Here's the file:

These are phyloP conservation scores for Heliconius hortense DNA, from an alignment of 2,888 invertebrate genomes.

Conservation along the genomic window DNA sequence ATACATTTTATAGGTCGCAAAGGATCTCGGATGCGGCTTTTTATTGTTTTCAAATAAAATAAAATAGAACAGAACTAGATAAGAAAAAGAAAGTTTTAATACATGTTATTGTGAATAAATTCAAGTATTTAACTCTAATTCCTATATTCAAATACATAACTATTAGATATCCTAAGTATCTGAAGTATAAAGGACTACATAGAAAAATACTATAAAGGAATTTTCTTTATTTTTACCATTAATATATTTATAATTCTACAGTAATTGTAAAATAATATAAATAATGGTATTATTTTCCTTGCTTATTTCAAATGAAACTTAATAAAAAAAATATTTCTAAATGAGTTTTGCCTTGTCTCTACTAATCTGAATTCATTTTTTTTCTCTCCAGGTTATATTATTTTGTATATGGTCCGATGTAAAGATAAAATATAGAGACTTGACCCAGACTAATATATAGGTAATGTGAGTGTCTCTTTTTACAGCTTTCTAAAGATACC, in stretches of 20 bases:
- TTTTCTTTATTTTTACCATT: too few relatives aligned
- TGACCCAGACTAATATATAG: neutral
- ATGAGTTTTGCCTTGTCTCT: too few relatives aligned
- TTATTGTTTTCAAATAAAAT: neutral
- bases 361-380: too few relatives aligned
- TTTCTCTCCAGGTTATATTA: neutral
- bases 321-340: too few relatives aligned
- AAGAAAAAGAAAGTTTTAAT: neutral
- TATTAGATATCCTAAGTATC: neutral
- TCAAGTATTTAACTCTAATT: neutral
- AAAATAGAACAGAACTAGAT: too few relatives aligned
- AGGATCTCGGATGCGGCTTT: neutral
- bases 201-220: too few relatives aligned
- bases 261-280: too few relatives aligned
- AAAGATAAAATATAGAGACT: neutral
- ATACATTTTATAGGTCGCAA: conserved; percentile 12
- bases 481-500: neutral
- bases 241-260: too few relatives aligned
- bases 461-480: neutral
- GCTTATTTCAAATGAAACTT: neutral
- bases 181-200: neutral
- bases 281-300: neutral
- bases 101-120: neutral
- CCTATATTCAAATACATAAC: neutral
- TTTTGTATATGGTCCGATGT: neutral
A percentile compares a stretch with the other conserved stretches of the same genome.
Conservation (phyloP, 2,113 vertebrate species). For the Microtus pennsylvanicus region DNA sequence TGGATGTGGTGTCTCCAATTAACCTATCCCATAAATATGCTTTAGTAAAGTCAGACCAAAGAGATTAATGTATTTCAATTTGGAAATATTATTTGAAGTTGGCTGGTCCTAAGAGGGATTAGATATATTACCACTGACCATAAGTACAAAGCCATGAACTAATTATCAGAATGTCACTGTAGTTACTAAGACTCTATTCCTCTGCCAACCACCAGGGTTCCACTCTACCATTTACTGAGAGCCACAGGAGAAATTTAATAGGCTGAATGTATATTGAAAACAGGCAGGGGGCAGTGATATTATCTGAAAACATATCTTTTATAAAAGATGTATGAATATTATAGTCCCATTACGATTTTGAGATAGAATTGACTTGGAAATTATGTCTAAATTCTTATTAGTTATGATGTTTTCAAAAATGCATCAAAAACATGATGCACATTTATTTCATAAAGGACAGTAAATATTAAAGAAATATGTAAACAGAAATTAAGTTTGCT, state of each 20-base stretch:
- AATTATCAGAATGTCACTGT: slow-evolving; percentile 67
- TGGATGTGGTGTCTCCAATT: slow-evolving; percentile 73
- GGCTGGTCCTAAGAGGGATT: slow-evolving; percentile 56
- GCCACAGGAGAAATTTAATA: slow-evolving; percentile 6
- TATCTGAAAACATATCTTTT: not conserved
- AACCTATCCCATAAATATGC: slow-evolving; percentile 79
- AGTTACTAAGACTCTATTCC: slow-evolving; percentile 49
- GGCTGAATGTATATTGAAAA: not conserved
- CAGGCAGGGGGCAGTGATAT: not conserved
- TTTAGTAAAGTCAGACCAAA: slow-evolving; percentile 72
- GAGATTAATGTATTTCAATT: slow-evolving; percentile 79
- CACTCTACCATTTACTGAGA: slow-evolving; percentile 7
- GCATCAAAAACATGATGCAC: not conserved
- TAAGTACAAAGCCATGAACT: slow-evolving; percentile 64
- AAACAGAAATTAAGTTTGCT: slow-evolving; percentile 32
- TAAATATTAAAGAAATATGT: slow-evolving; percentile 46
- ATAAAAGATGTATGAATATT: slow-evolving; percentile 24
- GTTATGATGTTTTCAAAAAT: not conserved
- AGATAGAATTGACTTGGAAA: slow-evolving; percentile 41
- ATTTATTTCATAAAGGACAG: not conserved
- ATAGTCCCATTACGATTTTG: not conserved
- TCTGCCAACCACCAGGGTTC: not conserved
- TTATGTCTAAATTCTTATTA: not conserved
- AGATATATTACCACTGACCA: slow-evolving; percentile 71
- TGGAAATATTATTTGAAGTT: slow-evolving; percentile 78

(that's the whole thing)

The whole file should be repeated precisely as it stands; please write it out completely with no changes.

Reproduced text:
These are phyloP conservation scores for Heliconius hortense DNA, from an alignment of 2,888 invertebrate genomes.

Conservation along the genomic window DNA sequence ATACATTTTATAGGTCGCAAAGGATCTCGGATGCGGCTTTTTATTGTTTTCAAATAAAATAAAATAGAACAGAACTAGATAAGAAAAAGAAAGTTTTAATACATGTTATTGTGAATAAATTCAAGTATTTAACTCTAATTCCTATATTCAAATACATAACTATTAGATATCCTAAGTATCTGAAGTATAAAGGACTACATAGAAAAATACTATAAAGGAATTTTCTTTATTTTTACCATTAATATATTTATAATTCTACAGTAATTGTAAAATAATATAAATAATGGTATTATTTTCCTTGCTTATTTCAAATGAAACTTAATAAAAAAAATATTTCTAAATGAGTTTTGCCTTGTCTCTACTAATCTGAATTCATTTTTTTTCTCTCCAGGTTATATTATTTTGTATATGGTCCGATGTAAAGATAAAATATAGAGACTTGACCCAGACTAATATATAGGTAATGTGAGTGTCTCTTTTTACAGCTTTCTAAAGATACC, in stretches of 20 bases:
- TTTTCTTTATTTTTACCATT: too few relatives aligned
- TGACCCAGACTAATATATAG: neutral
- ATGAGTTTTGCCTTGTCTCT: too few relatives aligned
- TTATTGTTTTCAAATAAAAT: neutral
- bases 361-380: too few relatives aligned
- TTTCTCTCCAGGTTATATTA: neutral
- bases 321-340: too few relatives aligned
- AAGAAAAAGAAAGTTTTAAT: neutral
- TATTAGATATCCTAAGTATC: neutral
- TCAAGTATTTAACTCTAATT: neutral
- AAAATAGAACAGAACTAGAT: too few relatives aligned
- AGGATCTCGGATGCGGCTTT: neutral
- bases 201-220: too few relatives aligned
- bases 261-280: too few relatives aligned
- AAAGATAAAATATAGAGACT: neutral
- ATACATTTTATAGGTCGCAA: conserved; percentile 12
- bases 481-500: neutral
- bases 241-260: too few relatives aligned
- bases 461-480: neutral
- GCTTATTTCAAATGAAACTT: neutral
- bases 181-200: neutral
- bases 281-300: neutral
- bases 101-120: neutral
- CCTATATTCAAATACATAAC: neutral
- TTTTGTATATGGTCCGATGT: neutral
A percentile compares a stretch with the other conserved stretches of the same genome.
Conservation (phyloP, 2,113 vertebrate species). For the Microtus pennsylvanicus region DNA sequence TGGATGTGGTGTCTCCAATTAACCTATCCCATAAATATGCTTTAGTAAAGTCAGACCAAAGAGATTAATGTATTTCAATTTGGAAATATTATTTGAAGTTGGCTGGTCCTAAGAGGGATTAGATATATTACCACTGACCATAAGTACAAAGCCATGAACTAATTATCAGAATGTCACTGTAGTTACTAAGACTCTATTCCTCTGCCAACCACCAGGGTTCCACTCTACCATTTACTGAGAGCCACAGGAGAAATTTAATAGGCTGAATGTATATTGAAAACAGGCAGGGGGCAGTGATATTATCTGAAAACATATCTTTTATAAAAGATGTATGAATATTATAGTCCCATTACGATTTTGAGATAGAATTGACTTGGAAATTATGTCTAAATTCTTATTAGTTATGATGTTTTCAAAAATGCATCAAAAACATGATGCACATTTATTTCATAAAGGACAGTAAATATTAAAGAAATATGTAAACAGAAATTAAGTTTGCT, state of each 20-base stretch:
- AATTATCAGAATGTCACTGT: slow-evolving; percentile 67
- TGGATGTGGTGTCTCCAATT: slow-evolving; percentile 73
- GGCTGGTCCTAAGAGGGATT: slow-evolving; percentile 56
- GCCACAGGAGAAATTTAATA: slow-evolving; percentile 6
- TATCTGAAAACATATCTTTT: not conserved
- AACCTATCCCATAAATATGC: slow-evolving; percentile 79
- AGTTACTAAGACTCTATTCC: slow-evolving; percentile 49
- GGCTGAATGTATATTGAAAA: not conserved
- CAGGCAGGGGGCAGTGATAT: not conserved
- TTTAGTAAAGTCAGACCAAA: slow-evolving; percentile 72
- GAGATTAATGTATTTCAATT: slow-evolving; percentile 79
- CACTCTACCATTTACTGAGA: slow-evolving; percentile 7
- GCATCAAAAACATGATGCAC: not conserved
- TAAGTACAAAGCCATGAACT: slow-evolving; percentile 64
- AAACAGAAATTAAGTTTGCT: slow-evolving; percentile 32
- TAAATATTAAAGAAATATGT: slow-evolving; percentile 46
- ATAAAAGATGTATGAATATT: slow-evolving; percentile 24
- GTTATGATGTTTTCAAAAAT: not conserved
- AGATAGAATTGACTTGGAAA: slow-evolving; percentile 41
- ATTTATTTCATAAAGGACAG: not conserved
- ATAGTCCCATTACGATTTTG: not conserved
- TCTGCCAACCACCAGGGTTC: not conserved
- TTATGTCTAAATTCTTATTA: not conserved
- AGATATATTACCACTGACCA: slow-evolving; percentile 71
- TGGAAATATTATTTGAAGTT: slow-evolving; percentile 78